The skies over Madison County had some abrupt mood swings over the past week.

There was rain — lots of it. There was snow. There was even some sunshine and balmy weather.

The South lived up to its crazy weather reputation during the second week of February. Locally, several roads were significantly damaged by water runoff. The dust on old snowsleds was wiped off for a rare day of hill riding. Short sleeve weather made an appearance, followed by more rain.

The real precipitation got going Feb. 6 when the skies opened up major flooding.

County 911 director Brenan Baird reported 64 weather-related calls between 8 a.m. and 8 p.m. that day.

“We had at least six wrecks in that time and two vehicles that got swept away by water (Osley Mill Road and Roy Woods Road),” he said, adding that both drivers escaped from their vehicles before the water took them. “We had numerous trees, power lines, bridges, and embankments fall down during the storm as well as several culverts and roadways that were washed away by flood waters.”

The following roads were completely or partially impassible due to flooding and road damages: New Haven Church Road, O’Kelley Road, Harry Pauls Road, Planter Gunnell Road, Frank Bird Road, Long Peeples Road, Hannah Creek Church Road, Lake Deerfield Road and Roy Woods Road.

Baird emphasized that whenever water is covering roads, it’s important to remember that while the water may not appear deep, the road may have washed out. So if you try to drive through a “puddle,” you may drive your car into a washed-out road, leaving yourself vulnerable to the flash flood.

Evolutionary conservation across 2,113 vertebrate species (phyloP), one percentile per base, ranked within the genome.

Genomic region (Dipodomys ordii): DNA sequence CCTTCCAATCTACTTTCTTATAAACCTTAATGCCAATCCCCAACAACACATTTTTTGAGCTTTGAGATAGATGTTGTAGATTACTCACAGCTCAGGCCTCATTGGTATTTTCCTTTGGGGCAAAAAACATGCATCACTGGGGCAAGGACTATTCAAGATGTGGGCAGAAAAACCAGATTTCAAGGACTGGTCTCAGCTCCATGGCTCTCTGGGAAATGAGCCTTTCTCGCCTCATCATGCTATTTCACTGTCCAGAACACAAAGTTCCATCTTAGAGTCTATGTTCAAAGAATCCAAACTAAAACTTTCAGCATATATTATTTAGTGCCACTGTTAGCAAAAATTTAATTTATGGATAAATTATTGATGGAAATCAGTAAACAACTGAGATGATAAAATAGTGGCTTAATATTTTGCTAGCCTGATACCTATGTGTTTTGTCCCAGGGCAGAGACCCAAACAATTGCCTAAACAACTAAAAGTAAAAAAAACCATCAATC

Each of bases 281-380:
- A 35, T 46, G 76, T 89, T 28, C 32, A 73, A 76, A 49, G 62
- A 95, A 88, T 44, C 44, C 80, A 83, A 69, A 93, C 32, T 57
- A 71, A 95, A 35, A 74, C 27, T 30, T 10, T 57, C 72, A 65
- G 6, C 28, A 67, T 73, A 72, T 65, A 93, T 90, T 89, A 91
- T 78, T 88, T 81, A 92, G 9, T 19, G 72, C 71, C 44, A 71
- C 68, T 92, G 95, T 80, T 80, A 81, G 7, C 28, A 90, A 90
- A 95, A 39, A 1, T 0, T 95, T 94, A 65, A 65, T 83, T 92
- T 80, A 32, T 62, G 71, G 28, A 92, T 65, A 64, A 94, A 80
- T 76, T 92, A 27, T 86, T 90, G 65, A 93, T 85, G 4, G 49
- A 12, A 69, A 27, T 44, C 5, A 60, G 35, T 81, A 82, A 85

“Call 911 for emergency assistance getting in or out of blocked residences,” he said. “Do not attempt to drive through standing water or a flooded roadway.”

Madison County Cooperative Weather Observer Mark Jenkins said the “persistent weather pattern seen in our area since mid-December brought a new 24-hour record of 5.29 inches for rainfall in February.”

Jenkins said the deluge Feb. 6 “had its origins all the way down in the eastern Pacific off the coast of El Salvador and streamed across the very warm and moist Gulf of Mexico.”

“It was the perfect set-up for very heavy rains in north Georgia,” said Jenkins. “Not to be out-done, ‘Old Man Winter’ decided to make a snowy appearance just two days later. What was originally forecast to be a weak system bringing little more than light rain ended up tapping into more moisture than expected and brought one-to-three inches of snow across the county last Saturday, with four-to-seven inches north of Canton to Commerce.”

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